20. Look at the US - the Texas shooting. A young man, 21, white, reads stuff online about white supremacy, goes to El Paso on a Saturday morning to a supermarket that is full of Hispanics and he shoots twenty people dead. Wives, husbands, children – killed, lives are lost. For what? How does this come about? Every word, every sentence, every video, eventually will have consequences.

     

  21. So when hateful and divisive rhetoric becomes the norm, and societies turn a blind eye, violence follows. History has shown this time and time again.

     

  22. So we in Singapore watch identity politics and hate speech here, extra closely. This is our mantra.

     

  23. We have to be extra vigilant in policing and keeping peace in our common space, and be firm and objective. And that is why we intervened in the spate of videos alleging discrimination by the Police against Malays. They think they can get away with making such false allegations, they are wrong.

     

  24. And so when you come in, you would be expected to uphold those values. Keep our society safe, keep internal security. Keep the peace, make people feel safe. I think one of the supreme privileges of being a Singaporean is a sense of safety and security that the entire society feels, across Singapore.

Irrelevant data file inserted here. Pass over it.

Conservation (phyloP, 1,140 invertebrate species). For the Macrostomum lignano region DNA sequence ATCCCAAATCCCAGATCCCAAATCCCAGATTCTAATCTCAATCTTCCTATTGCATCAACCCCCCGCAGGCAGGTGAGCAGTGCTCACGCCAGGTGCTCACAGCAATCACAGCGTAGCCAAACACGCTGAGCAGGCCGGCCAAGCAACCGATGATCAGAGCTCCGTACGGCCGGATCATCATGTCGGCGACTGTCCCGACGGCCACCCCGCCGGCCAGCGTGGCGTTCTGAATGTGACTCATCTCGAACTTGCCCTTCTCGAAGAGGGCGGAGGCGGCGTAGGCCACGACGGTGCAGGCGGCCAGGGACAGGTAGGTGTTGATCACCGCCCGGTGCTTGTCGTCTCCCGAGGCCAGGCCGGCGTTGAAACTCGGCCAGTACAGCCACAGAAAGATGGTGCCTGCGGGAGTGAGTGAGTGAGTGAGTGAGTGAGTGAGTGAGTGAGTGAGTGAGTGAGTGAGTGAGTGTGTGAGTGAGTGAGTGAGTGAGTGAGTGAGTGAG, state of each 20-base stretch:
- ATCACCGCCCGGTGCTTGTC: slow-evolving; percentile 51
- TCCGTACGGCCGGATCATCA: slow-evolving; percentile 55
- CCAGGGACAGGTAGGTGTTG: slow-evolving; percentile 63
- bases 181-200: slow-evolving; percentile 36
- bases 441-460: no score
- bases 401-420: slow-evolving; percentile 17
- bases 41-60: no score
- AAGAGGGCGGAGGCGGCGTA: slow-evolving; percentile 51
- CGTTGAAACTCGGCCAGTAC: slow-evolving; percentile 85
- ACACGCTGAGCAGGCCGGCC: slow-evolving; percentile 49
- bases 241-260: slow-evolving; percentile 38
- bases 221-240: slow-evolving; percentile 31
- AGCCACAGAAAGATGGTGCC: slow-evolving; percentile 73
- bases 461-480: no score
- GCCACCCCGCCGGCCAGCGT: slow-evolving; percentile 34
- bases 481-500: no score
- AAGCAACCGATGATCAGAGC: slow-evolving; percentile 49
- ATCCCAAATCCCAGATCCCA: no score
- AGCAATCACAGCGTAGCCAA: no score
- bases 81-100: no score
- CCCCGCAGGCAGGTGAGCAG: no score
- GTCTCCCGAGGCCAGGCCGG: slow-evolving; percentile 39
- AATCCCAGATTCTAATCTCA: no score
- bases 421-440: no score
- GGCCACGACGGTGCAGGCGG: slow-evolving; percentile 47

25. The second related trend that will have implications for the Home Team is that technology is changing rapidly.

     

  26. The increasing trend of cybercrimes is worrying, especially internet scammers. Our overall crime rate has been falling, and reached an all-time low in 2017. But it increased in 2018, primarily because we had a lot of cyber-enabled scams. So physical crimes like theft and robbery continued to fall, partly because our society is getting older. Generally, societies with a lot of young men between 20 to 25 see a spike in violence. But secondly, the way in which people generally behave with each other over a long period of rule of law and order has conditioned our people to behave within the law. And the active policing; the Police being on top of the situation.

     

  27. So that is cybercrime – a lot of it happens outside of Singapore, beyond our control. And the increasing popularity of cryptocurrency makes the tracking of these crimes very difficult.

     

  28. And offline, drones are becoming an increasingly common sight. We had runway closures at Changi Airport about two months ago. This sort of thing can cause a lot of damage, a lot of mischief.